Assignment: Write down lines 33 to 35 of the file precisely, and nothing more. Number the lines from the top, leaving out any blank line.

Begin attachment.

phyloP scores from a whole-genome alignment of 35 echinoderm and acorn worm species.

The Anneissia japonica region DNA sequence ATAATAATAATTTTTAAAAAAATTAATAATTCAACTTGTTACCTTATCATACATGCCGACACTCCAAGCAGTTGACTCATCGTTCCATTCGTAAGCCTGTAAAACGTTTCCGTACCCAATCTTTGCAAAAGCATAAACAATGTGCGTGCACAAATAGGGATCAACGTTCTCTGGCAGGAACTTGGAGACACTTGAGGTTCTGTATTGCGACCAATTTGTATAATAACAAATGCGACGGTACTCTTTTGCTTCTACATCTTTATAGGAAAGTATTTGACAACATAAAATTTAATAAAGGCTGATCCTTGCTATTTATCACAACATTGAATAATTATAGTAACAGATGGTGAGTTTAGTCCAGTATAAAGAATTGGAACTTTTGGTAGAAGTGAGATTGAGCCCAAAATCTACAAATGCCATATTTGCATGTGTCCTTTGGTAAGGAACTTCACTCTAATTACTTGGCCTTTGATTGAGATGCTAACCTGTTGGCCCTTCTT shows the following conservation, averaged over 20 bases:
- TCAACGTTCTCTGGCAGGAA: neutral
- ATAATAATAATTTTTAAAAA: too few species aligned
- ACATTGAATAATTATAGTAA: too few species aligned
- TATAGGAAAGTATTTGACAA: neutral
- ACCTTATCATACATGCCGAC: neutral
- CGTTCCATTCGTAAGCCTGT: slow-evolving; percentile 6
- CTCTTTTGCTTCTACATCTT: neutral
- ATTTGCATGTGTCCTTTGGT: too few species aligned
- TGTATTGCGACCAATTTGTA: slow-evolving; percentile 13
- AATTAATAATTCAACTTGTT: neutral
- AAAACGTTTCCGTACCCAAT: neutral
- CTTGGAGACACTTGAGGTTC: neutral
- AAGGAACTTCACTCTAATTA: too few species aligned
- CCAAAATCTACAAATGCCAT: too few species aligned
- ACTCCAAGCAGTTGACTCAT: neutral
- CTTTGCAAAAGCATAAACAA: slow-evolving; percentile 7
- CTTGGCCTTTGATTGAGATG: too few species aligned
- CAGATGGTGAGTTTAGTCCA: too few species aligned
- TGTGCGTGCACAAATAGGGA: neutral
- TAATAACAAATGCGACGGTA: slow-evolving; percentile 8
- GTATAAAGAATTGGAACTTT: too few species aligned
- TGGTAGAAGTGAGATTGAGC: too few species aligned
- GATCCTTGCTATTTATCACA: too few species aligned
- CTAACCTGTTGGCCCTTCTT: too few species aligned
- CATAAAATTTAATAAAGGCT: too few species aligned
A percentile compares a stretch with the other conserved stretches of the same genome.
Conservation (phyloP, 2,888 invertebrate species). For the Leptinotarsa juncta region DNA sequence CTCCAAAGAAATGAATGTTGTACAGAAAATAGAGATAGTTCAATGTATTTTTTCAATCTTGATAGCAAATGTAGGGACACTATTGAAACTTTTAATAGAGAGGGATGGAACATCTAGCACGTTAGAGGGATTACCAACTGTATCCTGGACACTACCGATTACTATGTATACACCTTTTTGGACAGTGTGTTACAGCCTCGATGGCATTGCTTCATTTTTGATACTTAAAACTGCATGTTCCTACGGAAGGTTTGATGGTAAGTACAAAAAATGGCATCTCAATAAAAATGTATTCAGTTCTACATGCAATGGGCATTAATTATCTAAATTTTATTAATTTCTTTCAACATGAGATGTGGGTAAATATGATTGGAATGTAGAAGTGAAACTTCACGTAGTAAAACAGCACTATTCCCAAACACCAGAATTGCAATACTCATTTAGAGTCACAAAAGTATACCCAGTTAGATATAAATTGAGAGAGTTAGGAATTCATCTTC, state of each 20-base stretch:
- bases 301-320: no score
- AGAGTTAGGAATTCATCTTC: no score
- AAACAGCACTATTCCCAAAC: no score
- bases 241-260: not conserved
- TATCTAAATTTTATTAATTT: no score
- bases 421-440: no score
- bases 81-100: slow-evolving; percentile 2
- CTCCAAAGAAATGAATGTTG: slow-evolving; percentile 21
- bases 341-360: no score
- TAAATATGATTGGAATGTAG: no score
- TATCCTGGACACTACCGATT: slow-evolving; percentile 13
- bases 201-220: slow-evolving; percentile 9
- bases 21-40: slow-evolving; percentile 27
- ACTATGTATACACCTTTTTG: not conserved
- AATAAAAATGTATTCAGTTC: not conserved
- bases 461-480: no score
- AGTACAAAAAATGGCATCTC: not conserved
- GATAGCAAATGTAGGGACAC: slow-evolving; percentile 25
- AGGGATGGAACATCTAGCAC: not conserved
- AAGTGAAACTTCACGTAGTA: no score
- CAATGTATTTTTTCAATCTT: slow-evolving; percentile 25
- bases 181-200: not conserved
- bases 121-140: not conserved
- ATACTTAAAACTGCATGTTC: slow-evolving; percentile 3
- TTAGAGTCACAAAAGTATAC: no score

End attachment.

- bases 241-260: not conserved
- TATCTAAATTTTATTAATTT: no score
- bases 421-440: no score